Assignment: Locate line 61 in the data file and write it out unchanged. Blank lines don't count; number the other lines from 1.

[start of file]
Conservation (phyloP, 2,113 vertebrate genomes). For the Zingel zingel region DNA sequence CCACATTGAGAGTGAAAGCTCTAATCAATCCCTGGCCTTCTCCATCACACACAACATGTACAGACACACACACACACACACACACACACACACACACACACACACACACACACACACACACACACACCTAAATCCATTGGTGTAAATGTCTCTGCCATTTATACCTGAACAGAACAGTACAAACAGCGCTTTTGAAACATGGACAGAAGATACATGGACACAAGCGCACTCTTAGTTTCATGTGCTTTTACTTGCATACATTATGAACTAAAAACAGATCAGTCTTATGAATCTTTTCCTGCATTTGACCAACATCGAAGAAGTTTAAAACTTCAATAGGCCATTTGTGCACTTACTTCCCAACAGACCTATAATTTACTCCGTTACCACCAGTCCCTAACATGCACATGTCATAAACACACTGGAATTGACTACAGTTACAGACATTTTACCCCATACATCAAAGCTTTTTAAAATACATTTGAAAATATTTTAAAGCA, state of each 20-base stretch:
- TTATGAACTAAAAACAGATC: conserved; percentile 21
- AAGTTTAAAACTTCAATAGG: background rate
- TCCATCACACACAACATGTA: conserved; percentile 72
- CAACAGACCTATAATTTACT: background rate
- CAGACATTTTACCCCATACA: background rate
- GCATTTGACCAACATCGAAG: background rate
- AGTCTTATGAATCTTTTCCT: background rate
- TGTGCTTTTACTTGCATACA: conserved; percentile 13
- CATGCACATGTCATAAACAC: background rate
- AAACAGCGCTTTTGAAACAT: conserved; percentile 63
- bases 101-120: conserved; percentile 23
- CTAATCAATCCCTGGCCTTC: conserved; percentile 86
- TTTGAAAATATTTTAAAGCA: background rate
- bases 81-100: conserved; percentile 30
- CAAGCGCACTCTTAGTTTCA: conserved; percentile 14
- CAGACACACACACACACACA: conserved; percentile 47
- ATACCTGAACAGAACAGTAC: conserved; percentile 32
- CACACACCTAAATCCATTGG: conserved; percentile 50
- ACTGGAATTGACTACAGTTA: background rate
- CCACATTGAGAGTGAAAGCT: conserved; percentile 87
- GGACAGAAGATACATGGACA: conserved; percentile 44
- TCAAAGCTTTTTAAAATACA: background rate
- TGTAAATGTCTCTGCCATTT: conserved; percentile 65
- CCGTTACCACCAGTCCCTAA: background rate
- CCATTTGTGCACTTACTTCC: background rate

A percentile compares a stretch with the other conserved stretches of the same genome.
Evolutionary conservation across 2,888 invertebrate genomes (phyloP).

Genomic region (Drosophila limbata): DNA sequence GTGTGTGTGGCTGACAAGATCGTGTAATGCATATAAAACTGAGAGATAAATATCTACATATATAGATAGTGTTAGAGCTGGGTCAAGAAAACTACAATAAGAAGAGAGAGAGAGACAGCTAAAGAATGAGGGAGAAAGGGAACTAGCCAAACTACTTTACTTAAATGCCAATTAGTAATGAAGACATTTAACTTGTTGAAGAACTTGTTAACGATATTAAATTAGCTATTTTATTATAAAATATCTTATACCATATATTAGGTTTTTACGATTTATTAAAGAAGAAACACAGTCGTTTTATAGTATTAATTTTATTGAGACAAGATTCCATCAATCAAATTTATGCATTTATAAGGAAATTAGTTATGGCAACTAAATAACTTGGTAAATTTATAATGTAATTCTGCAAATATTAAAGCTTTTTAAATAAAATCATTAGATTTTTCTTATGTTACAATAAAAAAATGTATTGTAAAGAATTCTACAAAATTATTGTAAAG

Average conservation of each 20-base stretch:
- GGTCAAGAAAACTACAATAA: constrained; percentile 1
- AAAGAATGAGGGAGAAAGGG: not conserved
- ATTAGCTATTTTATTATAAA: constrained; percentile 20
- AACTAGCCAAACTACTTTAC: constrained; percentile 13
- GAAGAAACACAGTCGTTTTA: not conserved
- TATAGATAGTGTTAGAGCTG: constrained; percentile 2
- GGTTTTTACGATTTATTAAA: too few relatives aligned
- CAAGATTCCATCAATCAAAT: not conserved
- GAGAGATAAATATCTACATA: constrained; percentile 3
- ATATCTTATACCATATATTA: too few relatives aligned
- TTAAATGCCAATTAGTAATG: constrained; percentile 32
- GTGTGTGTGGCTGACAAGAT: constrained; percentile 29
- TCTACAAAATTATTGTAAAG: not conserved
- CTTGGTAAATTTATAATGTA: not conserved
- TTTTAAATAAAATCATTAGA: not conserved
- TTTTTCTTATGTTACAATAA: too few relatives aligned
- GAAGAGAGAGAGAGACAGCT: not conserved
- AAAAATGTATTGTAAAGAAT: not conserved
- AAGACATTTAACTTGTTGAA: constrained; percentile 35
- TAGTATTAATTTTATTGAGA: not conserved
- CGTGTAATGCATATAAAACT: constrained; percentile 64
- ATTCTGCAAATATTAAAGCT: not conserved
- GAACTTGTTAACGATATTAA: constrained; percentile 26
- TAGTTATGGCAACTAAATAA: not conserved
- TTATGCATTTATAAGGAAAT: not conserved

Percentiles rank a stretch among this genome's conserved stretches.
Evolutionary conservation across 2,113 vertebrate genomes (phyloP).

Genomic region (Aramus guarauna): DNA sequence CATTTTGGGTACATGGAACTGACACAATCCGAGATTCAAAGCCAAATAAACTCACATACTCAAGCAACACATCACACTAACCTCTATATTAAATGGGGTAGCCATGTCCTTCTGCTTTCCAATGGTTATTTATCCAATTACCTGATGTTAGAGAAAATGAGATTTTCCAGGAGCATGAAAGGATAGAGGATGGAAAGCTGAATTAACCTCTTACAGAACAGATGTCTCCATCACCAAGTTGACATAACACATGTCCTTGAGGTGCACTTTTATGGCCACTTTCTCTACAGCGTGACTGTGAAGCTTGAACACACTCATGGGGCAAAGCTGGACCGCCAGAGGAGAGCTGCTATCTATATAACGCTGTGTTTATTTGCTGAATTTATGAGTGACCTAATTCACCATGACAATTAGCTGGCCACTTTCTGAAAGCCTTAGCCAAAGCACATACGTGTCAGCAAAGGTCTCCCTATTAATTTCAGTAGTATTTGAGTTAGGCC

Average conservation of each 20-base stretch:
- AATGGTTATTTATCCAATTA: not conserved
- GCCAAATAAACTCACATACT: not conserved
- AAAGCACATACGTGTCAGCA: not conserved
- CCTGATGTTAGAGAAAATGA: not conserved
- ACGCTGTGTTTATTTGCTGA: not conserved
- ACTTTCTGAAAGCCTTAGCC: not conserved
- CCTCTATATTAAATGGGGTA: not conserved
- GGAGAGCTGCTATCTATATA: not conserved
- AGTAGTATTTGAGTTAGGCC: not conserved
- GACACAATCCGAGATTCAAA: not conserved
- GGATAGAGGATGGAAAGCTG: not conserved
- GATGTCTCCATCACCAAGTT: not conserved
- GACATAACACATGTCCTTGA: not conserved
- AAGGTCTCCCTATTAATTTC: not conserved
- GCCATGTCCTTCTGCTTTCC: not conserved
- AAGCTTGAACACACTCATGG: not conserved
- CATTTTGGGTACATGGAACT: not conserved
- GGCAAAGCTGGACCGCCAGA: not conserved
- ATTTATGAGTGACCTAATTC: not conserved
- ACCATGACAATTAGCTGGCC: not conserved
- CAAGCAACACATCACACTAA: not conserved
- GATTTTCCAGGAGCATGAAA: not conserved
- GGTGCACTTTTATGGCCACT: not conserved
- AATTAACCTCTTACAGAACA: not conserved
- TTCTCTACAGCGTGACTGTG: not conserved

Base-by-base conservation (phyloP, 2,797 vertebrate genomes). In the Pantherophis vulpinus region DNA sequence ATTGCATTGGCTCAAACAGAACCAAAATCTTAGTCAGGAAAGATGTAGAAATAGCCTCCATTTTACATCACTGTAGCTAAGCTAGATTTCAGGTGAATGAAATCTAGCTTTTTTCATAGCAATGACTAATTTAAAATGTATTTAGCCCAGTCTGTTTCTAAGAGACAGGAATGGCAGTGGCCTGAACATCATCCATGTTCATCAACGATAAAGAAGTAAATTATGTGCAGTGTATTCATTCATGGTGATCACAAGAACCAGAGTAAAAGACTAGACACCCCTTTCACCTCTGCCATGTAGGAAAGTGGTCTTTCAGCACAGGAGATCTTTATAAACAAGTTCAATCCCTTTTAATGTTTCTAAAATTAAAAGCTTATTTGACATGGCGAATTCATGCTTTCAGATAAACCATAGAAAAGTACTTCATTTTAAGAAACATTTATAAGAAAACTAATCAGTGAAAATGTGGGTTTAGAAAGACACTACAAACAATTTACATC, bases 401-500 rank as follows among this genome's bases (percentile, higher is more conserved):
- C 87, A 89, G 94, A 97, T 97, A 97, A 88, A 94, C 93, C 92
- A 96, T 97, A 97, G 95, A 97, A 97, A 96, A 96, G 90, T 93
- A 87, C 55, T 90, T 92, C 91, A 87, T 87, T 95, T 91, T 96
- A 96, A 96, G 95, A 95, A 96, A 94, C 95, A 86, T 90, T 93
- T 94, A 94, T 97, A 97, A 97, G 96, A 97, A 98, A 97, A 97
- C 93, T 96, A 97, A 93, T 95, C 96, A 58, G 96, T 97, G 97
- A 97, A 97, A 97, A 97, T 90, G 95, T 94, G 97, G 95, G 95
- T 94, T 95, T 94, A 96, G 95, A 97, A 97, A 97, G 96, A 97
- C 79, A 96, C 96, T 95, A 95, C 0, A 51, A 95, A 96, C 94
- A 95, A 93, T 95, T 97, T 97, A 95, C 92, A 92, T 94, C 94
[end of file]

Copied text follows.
- GCCAAATAAACTCACATACT: not conserved